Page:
11 Now on his way to Jerusalem, Jesus travelled along the border between Samaria and Galilee. 12 As he was going into a village, ten men who had leprosy met him. They stood at a distance 13 and called out in a loud voice, ‘Jesus, Master, have pity on us!’
14 When he saw them, he said, ‘Go, show yourselves to the priests.’ And as they went, they were cleansed.
15 One of them, when he saw he was healed, came back, praising God in a loud voice. 16 He threw himself at Jesus’ feet and thanked him – and he was a Samaritan.
17 Jesus asked, ‘Were not all ten cleansed? Where are the other nine? 18 Has no one returned to give praise to God except this foreigner?’ 19 Then he said to him, ‘Rise and go; your faith has made you well.’
Funny how when these men were infected with the skin disease they are just “ten men who had leprosy,” (Luke 17:12). But as soon as they are healed the old divisions arise again and one is a Samaritan and therefore a foreigner (Luke 17:16, 18).
We have tended to make this a story about gratitude and ingratitude, but there is at least one other layer here. Notice first, that Jesus is on his way to Jerusalem and he is walking along the border between Samaria and Galilee (Luke 17:11). Three places are mentioned and a boundary or border. There is the border between regions but also the ethnic border between Jews and the Samaritans where a significant degree of prejudice thrives. It was not unknown for a Jew travelling between Galilee and Judea to travel many miles out of his way to avoid passing through Samaria.
Jesus however tells stories about “Good Samaritans” which would have been a shock to many Jews. It may also have alerted them to the fact that there was another social and religious barrier between the urban elites in Jerusalem and the rural hicks of Galilee. So Galileans are outsiders, in an economic and cultural sense, which maybe gave them more in common with Samaritans than they would have liked.
So by naming these three places and by introducing the real and symbolic presence of a border, Luke is alerting us to ethnic, religious, economic and cultural prejudices of the time.
And as we have noted, when the story opens, we are faced with ten men who keep their distance. There is no distinction among them in their common suffering.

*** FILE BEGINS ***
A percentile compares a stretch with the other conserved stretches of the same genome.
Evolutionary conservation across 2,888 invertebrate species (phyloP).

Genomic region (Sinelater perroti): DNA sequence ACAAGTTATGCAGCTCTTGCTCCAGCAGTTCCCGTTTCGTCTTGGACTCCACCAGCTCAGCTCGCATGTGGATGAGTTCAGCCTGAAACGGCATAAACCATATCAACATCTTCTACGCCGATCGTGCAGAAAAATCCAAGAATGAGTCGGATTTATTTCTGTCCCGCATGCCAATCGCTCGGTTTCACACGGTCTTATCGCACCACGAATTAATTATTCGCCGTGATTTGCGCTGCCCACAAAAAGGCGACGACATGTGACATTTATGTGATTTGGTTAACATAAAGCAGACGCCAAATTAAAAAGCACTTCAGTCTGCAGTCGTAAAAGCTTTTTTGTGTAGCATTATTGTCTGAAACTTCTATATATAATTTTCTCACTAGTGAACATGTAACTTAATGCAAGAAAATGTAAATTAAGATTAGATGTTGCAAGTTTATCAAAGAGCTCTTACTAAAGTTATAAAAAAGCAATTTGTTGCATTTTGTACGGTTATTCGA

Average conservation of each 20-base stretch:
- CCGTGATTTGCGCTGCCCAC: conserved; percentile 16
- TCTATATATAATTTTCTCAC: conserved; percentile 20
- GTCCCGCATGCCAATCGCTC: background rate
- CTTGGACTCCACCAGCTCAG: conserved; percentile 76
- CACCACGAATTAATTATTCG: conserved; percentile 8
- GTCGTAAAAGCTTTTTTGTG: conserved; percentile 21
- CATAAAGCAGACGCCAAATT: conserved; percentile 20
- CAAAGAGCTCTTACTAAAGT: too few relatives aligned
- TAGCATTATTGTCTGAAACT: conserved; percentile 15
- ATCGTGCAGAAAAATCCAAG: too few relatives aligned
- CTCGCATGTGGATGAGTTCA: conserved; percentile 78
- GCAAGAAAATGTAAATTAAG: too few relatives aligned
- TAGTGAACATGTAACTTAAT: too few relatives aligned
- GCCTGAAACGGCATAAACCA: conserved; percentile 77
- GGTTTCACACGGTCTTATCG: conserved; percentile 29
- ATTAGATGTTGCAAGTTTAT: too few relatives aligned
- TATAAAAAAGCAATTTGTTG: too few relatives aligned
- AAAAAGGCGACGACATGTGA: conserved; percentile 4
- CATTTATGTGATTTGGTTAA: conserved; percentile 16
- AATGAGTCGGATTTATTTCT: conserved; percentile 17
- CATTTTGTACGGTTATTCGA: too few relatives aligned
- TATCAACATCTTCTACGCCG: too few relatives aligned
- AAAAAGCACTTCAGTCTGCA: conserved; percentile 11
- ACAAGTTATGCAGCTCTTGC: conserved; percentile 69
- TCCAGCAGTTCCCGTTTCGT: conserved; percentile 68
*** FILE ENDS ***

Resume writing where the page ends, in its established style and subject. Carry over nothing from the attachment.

All ten it seems call on Jesus as Master (Luke 17:13). In Luke’s Gospel only the disciples are presented as calling Jesus “Master,” so their call is a serious one. Jesus discerns their need and their seriousness and instructs them to go to the priests. There is no indication of miraculous healing at this point, but everyone would know that it was the role of the priests to certify if someone had been cured and to then lay out the process of re-integration into society.
Luke is very specific then and says, “As they went…” (Luke 17:14). The healing happens on the way. And when one of them “sees” that he is healed (Luke 17:15) he comes back praising God in a loud voice. Seeing is a particular Lukan way of indicating that understanding has dawned. He praises God and throws himself in thanks at Jesus feet; the connection between the two is important for Luke’s presentation of who Jesus is.
And then we get the punchline—he was a Samaritan (Luke 17:16). I guess there was no point in him continuing on to the priests (if they were Galilean priests) because even if he was healed it was likely that the old prejudices would arise again and he would be shunned. Without their shared troubles what was there to hold these men in community? And even though one of the reasons for his exclusion from normal human community was gone, he couldn’t do anything about his ethnicity.
Jesus won’t let this matter lie though and draws attention to the obscenity of their ethnic and religious prejudices. It’s the foreigner who gives praise to God (Luke 17:18). Nobody would expect that, but Jesus never misses a chance to draw attention to racial stereotypes and to undermine them.
Jesus says “Your faith has saved you” four times in this Gospel (Luke 7:50; 8:48; 17:19 and 18:42). Notice they are two stories about women and two stories about men. One of those men is this leper, and one is the blind man who is obviously a Jew. These are stories of full inclusion.
Isn’t it extraordinary how differences can be overcome when troubles are shared? We can unite across borders when something extraordinary brings us together, but the underlying prejudices may still remain, only covered with a veneer of respectability.
It has often been pointed out in the context of our own conflict here that physical distance from “the other sort” or a degree of economic prosperity permits an illusion of enlightened inclusion of the “My best friend is a Catholic/Protestant (delete as applicable)” variety. But it only takes an election to come round, or an act of violence perpetrated by “the others” to bring our prejudices to the surface.
Jesus wouldn’t let this kind of thing pass without a comment.
Lord Jesus of healing power
You healed the son of the man
“I believe; help me in my unbelief.”
Lord if I’m honest
I love most people,
But there are some I struggle to love.
I love; help me with those I can’t love
Or won’t love
Or those with whom I have fallen out of love.
Give me the courage and the heart
To embrace those who are different
And when I slip into the old habits
Of language, or thought or attitude
Give me the ears to hear Jesus
Telling stories of foreigners who love
And strangers who believe
And rebuking those who exclude
those who are considered ‘other’.